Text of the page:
The Sorry Plight of Landlocked Property in Pennsylvania

Posted on February 15, 2014 · Posted in All Categories, Real Estate Law

In 1836 the Pennsylvania Legislature enacted a statute that came to be known as the Private Road Act. The gist of the Act was that a property owner who owned land that was landlocked, and who thus had the need of a road or right of way to gain access to that land, could turn to the Courts to establish the location for such a road to be not more than 25 feet in width. The Act further authorized the Court, through the appointment of a Board of View, to determine the amount that the landowner would have to pay his neighbors for the taking of the easement over their properties.

The Private Road Act provided relief for many landlocked property owners over the ensuing decades. All of that came to a screeching halt with a surprising decision of the Pennsylvania Supreme Court in the case of “Opening Private Road for Benefit of O’Reilly”, decided in 2010. In the “O’Reilly” decision, the Supreme Court called into question the general constitutional validity of the Private Road Act. While the Supreme Court did not find the Act was per se unconstitutional, it held that a petitioner seeking a private road must establish that the public is the “primary and paramount beneficiary” of the proposed road.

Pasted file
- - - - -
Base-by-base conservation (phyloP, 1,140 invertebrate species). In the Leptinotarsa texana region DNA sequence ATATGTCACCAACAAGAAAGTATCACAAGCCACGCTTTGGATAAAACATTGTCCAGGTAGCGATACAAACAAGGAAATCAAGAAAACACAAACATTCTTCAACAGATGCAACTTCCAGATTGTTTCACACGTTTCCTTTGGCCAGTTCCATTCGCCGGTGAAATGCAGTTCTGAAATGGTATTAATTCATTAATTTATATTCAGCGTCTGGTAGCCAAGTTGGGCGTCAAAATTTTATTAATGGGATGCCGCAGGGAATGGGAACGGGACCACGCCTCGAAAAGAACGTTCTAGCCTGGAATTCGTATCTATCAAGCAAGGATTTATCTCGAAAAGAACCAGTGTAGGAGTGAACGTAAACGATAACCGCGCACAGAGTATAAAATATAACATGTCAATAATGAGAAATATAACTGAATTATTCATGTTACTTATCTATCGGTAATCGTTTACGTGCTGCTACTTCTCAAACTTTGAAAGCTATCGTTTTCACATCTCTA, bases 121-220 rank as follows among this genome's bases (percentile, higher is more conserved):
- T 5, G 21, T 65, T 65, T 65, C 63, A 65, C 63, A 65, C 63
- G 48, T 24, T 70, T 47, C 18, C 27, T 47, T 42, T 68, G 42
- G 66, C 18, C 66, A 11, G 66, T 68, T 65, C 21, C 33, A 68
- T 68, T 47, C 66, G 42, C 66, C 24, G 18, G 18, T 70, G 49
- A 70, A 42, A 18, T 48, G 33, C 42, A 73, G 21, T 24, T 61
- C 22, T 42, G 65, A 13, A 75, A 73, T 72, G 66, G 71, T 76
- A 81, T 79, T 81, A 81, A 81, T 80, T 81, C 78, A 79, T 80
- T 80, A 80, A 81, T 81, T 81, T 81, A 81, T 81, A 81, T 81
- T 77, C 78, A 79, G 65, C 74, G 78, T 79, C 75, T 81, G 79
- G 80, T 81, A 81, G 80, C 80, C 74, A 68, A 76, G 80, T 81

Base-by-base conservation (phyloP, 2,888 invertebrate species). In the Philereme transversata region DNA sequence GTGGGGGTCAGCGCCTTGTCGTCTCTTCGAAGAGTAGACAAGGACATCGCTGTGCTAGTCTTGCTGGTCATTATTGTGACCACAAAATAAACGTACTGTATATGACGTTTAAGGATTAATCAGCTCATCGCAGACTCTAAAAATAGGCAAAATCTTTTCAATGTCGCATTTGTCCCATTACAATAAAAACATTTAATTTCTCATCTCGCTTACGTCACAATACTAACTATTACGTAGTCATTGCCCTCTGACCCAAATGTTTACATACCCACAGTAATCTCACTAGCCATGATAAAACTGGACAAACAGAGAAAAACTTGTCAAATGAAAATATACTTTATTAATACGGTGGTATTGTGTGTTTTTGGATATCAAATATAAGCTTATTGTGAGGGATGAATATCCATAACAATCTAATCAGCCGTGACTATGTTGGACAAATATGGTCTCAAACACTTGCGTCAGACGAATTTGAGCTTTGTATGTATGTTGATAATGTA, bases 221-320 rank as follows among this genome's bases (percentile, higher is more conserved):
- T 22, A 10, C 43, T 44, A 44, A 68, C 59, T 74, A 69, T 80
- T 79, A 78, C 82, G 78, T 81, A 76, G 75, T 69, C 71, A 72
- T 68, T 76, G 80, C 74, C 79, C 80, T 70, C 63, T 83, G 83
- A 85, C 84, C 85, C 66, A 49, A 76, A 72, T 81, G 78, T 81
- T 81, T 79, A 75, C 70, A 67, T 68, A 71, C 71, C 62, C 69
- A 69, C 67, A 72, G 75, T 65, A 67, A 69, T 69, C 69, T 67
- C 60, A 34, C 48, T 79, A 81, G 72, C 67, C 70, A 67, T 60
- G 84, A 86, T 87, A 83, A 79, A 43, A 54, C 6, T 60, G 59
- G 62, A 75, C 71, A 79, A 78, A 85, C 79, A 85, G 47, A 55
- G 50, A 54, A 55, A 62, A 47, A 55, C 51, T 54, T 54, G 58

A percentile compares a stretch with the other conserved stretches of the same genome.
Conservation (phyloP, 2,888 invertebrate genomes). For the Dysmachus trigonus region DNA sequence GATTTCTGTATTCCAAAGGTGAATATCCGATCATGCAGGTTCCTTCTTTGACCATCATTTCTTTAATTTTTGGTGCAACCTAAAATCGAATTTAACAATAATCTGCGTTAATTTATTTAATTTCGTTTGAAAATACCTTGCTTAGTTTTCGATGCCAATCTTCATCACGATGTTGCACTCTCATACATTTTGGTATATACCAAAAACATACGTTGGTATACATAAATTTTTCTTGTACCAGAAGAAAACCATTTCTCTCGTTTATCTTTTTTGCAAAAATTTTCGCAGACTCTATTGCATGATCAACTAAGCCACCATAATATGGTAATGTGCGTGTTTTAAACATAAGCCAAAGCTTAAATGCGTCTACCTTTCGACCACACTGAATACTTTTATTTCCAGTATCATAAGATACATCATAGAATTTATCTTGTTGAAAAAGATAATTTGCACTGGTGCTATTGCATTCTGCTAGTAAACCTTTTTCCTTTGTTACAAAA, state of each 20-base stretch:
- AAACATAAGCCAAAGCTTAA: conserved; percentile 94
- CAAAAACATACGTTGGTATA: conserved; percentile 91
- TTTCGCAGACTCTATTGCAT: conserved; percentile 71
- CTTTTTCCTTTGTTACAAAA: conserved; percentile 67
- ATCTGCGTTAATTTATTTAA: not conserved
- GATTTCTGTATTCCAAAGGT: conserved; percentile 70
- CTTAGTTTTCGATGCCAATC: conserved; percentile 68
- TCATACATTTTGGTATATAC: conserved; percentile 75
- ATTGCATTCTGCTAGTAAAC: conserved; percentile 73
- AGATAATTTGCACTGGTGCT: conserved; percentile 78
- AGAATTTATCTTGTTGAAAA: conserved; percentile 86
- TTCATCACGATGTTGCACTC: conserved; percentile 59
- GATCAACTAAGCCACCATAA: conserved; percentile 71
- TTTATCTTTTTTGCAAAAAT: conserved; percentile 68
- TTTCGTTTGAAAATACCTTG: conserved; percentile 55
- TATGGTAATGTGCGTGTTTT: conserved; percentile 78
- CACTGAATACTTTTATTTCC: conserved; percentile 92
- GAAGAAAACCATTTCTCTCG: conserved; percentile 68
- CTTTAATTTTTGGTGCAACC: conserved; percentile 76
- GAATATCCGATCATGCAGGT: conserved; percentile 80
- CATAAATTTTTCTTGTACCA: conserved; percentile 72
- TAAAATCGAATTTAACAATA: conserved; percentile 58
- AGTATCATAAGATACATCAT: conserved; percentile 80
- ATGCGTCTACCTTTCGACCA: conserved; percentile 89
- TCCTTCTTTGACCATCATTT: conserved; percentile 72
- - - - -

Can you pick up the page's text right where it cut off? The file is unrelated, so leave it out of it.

A recent decision of the Pennsylvania Commonwealth Court, “In Re: Kenneth E. Stake”, decided May 14, 2013, demonstrates how the Public Road Act has become a “paper tiger” since the “O’Reilly” holding. “Stake” involved the appeal of a landowner who sought relief under the Act in order to gain access to a landlocked parcel of land. The trial court determined that a road was necessary, and appointed a Board of View to determine the value to be paid to the neighbors for the road. One of the neighbors filed a motion to dismiss the petition, arguing that it was an unconstitutional taking under the Supreme Court’s holding in “O’Reilly”. The trial court agreed, and the landowner appealed. On appeal, the landowner raised the traditional arguments that were thought to justify the validity of the Private Road Act, including that the public gained because the otherwise inaccessible swath of land would be made available for use for farming, timbering, mining, and other commerce, and because the newly created road would become part of Pennsylvania’s road system. The Commonwealth Court rejected those arguments, holding that they were not the type of direct public benefit necessary to justify a taking under the Private Road Act as required by “O’Reilly”.

The holdings of “O’Reilly” and “Stake” spell serious trouble for property owners who find their land to be without access to a public road. The Private Road Act appears to now be unavailable in most landlocked situations. Those owners will need to turn to other means of establishing an easement, including an express written easement from the neighbor, an easement by implication, an easement by necessity, and a prescriptive easement.

Please don’t hesitate to contact Jeffery W. Stover if you have any questions pertaining to the topics raised in this post.

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